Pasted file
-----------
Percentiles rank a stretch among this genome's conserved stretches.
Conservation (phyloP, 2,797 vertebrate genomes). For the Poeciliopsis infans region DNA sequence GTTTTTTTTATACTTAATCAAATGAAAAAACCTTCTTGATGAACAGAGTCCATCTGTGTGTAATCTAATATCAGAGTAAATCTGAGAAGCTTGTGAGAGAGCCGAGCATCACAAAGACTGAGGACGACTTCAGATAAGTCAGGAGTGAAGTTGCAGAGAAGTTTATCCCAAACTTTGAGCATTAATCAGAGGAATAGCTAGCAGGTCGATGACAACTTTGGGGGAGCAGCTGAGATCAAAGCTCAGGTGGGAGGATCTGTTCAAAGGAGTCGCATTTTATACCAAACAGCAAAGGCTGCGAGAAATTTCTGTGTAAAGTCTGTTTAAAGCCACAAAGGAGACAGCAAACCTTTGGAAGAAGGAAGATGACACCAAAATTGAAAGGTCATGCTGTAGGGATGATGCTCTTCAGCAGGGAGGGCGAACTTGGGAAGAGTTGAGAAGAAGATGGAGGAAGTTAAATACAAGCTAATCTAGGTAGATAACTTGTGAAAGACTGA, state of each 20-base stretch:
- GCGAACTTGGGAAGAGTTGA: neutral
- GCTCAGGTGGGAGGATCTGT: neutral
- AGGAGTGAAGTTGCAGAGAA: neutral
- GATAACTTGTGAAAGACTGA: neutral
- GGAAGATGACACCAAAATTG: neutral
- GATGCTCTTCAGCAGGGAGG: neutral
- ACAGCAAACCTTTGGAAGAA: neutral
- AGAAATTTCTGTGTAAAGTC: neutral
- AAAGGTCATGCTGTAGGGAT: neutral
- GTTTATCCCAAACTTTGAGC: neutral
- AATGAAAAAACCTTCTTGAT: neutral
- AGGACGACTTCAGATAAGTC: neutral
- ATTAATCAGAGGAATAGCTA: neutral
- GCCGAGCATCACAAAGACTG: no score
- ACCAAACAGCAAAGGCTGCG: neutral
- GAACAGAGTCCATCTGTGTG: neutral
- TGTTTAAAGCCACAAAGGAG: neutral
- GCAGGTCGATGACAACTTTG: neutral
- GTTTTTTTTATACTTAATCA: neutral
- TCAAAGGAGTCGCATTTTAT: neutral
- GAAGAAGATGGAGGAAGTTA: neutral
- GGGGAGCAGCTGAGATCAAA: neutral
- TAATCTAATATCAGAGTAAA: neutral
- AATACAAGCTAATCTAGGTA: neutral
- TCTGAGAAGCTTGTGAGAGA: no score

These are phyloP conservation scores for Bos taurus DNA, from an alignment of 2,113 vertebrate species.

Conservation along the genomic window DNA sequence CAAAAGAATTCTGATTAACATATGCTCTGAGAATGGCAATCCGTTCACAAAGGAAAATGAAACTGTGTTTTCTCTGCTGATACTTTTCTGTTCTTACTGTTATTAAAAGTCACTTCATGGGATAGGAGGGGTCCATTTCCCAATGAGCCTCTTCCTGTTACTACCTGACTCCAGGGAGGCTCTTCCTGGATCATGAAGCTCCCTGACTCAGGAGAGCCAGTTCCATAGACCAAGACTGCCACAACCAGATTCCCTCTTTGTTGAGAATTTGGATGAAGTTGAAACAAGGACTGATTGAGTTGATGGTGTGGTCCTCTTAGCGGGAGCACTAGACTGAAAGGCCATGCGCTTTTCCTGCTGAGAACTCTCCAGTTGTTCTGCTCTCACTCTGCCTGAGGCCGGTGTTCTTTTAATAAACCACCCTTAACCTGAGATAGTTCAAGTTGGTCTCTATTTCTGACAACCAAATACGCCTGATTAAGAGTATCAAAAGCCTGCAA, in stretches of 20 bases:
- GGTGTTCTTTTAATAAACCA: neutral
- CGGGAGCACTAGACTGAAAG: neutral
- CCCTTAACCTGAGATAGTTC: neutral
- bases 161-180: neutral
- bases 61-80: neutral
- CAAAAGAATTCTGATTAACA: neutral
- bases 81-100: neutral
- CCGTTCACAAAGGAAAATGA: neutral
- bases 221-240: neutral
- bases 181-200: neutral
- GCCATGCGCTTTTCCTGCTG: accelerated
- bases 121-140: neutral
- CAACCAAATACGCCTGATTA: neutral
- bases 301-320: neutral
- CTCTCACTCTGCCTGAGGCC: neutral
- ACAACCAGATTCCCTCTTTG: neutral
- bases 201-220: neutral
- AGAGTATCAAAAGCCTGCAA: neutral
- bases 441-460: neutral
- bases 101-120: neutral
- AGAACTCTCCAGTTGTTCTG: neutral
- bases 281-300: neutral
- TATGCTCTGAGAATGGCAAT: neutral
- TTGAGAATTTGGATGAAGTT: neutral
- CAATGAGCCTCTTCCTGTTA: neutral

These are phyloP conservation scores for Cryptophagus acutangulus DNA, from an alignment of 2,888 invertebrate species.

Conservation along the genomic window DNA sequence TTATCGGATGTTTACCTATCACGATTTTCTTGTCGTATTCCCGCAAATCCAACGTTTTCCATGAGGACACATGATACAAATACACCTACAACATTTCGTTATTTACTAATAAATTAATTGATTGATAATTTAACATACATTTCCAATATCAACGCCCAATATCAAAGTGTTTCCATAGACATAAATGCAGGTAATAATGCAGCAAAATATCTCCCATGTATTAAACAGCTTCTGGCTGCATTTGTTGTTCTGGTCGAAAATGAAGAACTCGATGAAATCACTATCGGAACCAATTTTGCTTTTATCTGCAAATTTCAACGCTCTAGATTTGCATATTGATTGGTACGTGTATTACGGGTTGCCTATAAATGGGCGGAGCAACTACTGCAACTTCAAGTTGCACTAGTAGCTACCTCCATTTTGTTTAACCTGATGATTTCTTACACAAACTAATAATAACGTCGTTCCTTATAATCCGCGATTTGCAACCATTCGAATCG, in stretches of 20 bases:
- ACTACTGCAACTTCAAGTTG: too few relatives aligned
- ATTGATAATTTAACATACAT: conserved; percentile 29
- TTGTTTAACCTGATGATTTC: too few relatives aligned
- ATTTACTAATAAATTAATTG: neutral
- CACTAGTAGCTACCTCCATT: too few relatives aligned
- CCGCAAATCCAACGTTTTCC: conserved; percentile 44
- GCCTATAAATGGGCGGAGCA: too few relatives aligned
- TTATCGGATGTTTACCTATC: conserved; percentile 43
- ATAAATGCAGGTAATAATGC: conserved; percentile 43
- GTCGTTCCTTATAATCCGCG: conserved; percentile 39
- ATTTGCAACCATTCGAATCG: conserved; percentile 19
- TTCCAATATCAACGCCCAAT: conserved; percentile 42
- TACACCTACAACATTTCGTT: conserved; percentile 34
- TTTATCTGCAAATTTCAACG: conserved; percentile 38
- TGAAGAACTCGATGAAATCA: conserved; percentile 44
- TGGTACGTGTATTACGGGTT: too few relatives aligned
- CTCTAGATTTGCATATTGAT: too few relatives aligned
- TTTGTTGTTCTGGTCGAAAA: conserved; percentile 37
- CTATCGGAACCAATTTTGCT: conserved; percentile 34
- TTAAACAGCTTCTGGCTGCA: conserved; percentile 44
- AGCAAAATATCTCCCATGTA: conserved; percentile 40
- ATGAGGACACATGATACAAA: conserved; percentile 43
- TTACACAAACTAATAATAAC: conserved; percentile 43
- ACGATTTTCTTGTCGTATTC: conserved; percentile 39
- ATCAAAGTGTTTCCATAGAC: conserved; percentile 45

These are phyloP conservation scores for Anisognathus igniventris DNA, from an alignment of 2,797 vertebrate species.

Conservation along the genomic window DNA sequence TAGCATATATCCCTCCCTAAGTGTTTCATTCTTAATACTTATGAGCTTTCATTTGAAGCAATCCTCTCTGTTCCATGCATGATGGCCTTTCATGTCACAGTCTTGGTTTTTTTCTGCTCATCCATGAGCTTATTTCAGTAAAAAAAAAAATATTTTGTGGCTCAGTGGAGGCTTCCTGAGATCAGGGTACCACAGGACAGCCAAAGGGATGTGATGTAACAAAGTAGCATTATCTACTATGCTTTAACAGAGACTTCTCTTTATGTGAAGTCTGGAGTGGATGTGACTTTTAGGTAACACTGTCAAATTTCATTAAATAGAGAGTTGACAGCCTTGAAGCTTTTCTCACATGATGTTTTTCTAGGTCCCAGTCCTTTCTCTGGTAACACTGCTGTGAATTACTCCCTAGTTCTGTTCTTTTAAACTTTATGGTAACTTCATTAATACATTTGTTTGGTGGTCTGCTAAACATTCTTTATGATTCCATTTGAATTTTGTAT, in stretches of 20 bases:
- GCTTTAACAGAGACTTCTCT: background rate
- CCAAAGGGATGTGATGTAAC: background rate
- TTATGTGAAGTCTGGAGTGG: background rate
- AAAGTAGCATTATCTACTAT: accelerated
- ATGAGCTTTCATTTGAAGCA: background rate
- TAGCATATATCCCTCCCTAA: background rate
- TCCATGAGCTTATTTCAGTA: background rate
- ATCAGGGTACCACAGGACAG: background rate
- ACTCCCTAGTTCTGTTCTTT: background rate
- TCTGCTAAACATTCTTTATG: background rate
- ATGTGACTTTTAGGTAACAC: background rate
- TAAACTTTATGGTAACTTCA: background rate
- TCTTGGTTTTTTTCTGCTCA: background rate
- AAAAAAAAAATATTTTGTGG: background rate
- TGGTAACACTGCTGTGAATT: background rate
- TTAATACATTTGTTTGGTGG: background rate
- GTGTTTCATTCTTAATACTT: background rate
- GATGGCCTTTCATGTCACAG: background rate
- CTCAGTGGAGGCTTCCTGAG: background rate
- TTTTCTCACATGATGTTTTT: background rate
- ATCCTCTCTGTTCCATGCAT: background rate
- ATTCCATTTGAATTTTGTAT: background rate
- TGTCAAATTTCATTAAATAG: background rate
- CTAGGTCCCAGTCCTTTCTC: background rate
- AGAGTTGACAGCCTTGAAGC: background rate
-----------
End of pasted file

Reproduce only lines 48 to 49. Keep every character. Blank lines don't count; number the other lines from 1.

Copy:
- bases 441-460: neutral
- bases 101-120: neutral